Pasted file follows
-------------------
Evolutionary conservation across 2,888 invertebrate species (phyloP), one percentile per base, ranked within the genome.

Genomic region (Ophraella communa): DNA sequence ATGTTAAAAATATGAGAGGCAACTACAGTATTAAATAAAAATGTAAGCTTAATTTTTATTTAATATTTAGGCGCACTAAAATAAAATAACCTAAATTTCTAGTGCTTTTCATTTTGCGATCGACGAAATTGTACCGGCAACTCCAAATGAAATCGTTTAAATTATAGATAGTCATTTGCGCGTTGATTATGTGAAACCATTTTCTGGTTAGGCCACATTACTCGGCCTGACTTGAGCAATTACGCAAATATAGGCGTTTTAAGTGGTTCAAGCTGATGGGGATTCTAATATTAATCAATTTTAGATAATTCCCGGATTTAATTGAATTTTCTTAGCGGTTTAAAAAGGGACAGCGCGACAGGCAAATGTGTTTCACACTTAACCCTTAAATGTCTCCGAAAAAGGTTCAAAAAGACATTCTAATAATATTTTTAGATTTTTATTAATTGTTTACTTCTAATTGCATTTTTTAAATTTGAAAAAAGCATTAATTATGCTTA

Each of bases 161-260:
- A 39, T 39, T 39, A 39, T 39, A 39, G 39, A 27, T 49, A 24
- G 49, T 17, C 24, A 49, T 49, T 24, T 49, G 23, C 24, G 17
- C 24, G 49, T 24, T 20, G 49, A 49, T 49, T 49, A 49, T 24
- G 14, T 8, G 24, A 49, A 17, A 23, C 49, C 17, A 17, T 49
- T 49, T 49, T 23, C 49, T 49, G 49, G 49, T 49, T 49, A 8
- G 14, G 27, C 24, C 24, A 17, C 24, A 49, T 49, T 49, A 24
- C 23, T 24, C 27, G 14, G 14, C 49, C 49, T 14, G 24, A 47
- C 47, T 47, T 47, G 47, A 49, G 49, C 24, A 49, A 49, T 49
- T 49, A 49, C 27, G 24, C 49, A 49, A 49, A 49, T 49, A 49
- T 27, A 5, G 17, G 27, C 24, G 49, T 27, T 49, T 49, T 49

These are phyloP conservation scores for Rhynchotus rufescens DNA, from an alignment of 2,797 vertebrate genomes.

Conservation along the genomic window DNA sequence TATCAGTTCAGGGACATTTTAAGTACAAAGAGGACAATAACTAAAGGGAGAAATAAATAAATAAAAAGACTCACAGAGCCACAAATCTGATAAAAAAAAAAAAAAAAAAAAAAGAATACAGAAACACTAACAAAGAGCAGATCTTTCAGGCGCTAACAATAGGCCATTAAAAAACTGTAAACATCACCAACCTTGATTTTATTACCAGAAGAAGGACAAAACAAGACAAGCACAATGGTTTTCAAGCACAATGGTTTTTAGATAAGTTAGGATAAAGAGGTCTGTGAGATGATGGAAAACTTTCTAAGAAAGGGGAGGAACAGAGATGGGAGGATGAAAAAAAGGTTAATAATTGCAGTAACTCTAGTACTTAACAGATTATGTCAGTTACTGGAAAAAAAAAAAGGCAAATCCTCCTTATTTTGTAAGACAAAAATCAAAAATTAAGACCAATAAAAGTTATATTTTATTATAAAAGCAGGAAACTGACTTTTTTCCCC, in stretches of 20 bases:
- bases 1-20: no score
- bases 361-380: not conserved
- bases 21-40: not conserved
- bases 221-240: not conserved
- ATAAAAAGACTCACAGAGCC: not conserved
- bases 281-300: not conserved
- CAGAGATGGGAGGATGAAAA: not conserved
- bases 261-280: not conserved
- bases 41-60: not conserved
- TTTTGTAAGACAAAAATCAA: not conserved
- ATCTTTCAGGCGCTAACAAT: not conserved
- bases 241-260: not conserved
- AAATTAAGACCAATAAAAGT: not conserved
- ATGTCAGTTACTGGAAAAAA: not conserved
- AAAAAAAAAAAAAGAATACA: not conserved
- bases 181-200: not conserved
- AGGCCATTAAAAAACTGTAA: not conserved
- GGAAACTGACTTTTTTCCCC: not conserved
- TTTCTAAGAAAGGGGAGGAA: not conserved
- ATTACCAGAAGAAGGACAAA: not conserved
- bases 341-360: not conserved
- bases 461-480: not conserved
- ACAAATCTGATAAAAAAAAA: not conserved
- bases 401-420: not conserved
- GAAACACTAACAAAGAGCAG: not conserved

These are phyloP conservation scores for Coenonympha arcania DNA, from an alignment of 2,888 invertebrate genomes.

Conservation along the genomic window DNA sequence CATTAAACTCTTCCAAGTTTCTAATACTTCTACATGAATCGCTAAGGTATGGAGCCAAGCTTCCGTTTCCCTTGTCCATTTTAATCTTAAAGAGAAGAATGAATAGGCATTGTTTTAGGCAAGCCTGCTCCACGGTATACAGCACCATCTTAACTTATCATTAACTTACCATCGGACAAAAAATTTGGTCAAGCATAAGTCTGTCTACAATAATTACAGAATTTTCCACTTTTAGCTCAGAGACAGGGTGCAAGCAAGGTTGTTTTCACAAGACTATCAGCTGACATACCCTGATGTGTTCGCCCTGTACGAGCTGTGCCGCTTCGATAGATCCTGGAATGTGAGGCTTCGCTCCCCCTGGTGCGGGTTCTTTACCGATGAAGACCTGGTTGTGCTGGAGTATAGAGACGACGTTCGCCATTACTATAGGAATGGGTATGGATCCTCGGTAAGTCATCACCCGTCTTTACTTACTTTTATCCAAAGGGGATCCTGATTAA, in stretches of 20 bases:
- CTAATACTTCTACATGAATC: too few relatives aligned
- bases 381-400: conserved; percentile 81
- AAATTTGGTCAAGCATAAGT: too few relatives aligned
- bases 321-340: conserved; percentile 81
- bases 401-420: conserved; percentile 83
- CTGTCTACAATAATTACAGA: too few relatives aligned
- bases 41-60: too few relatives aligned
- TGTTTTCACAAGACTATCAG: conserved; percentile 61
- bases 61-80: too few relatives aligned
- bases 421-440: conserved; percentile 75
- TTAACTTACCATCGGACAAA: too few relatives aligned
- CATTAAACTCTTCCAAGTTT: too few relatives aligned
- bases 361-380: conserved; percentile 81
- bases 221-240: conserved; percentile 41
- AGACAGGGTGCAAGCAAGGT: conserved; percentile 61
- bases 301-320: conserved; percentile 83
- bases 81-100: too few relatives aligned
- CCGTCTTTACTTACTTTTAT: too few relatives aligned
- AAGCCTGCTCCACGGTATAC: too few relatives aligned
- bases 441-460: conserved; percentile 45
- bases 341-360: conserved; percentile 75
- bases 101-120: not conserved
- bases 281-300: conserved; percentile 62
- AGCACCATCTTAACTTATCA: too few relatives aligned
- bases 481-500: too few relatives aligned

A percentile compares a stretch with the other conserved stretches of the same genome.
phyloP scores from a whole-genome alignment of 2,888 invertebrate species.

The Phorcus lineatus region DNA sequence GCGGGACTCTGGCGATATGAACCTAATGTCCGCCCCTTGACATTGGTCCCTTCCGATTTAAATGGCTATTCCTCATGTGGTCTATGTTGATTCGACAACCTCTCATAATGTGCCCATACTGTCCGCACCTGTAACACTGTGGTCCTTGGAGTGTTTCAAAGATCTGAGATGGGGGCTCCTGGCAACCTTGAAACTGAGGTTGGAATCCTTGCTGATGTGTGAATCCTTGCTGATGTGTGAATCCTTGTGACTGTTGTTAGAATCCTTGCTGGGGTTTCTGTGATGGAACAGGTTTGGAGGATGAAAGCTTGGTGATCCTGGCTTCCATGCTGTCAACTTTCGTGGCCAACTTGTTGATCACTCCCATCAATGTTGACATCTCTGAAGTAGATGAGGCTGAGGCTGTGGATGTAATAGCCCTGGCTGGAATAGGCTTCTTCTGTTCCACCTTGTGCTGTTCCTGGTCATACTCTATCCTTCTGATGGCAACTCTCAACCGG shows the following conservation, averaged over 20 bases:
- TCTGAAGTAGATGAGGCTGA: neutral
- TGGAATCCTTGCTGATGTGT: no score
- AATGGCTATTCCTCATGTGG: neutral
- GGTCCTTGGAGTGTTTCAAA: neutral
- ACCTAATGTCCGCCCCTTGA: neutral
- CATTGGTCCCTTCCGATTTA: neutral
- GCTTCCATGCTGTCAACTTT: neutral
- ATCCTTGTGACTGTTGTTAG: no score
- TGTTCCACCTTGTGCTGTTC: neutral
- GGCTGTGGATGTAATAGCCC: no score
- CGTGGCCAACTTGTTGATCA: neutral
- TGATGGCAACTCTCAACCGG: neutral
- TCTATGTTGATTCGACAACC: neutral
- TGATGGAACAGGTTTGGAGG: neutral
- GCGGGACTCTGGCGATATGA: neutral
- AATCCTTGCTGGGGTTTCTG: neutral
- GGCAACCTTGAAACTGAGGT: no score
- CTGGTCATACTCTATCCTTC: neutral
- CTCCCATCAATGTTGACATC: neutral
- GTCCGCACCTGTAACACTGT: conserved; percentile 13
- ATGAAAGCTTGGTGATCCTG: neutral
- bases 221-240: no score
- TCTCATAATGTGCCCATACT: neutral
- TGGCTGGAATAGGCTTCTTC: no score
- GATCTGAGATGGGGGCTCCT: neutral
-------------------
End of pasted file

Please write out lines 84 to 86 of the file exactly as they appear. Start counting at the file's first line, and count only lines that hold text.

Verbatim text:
- TGATGGAACAGGTTTGGAGG: neutral
- GCGGGACTCTGGCGATATGA: neutral
- AATCCTTGCTGGGGTTTCTG: neutral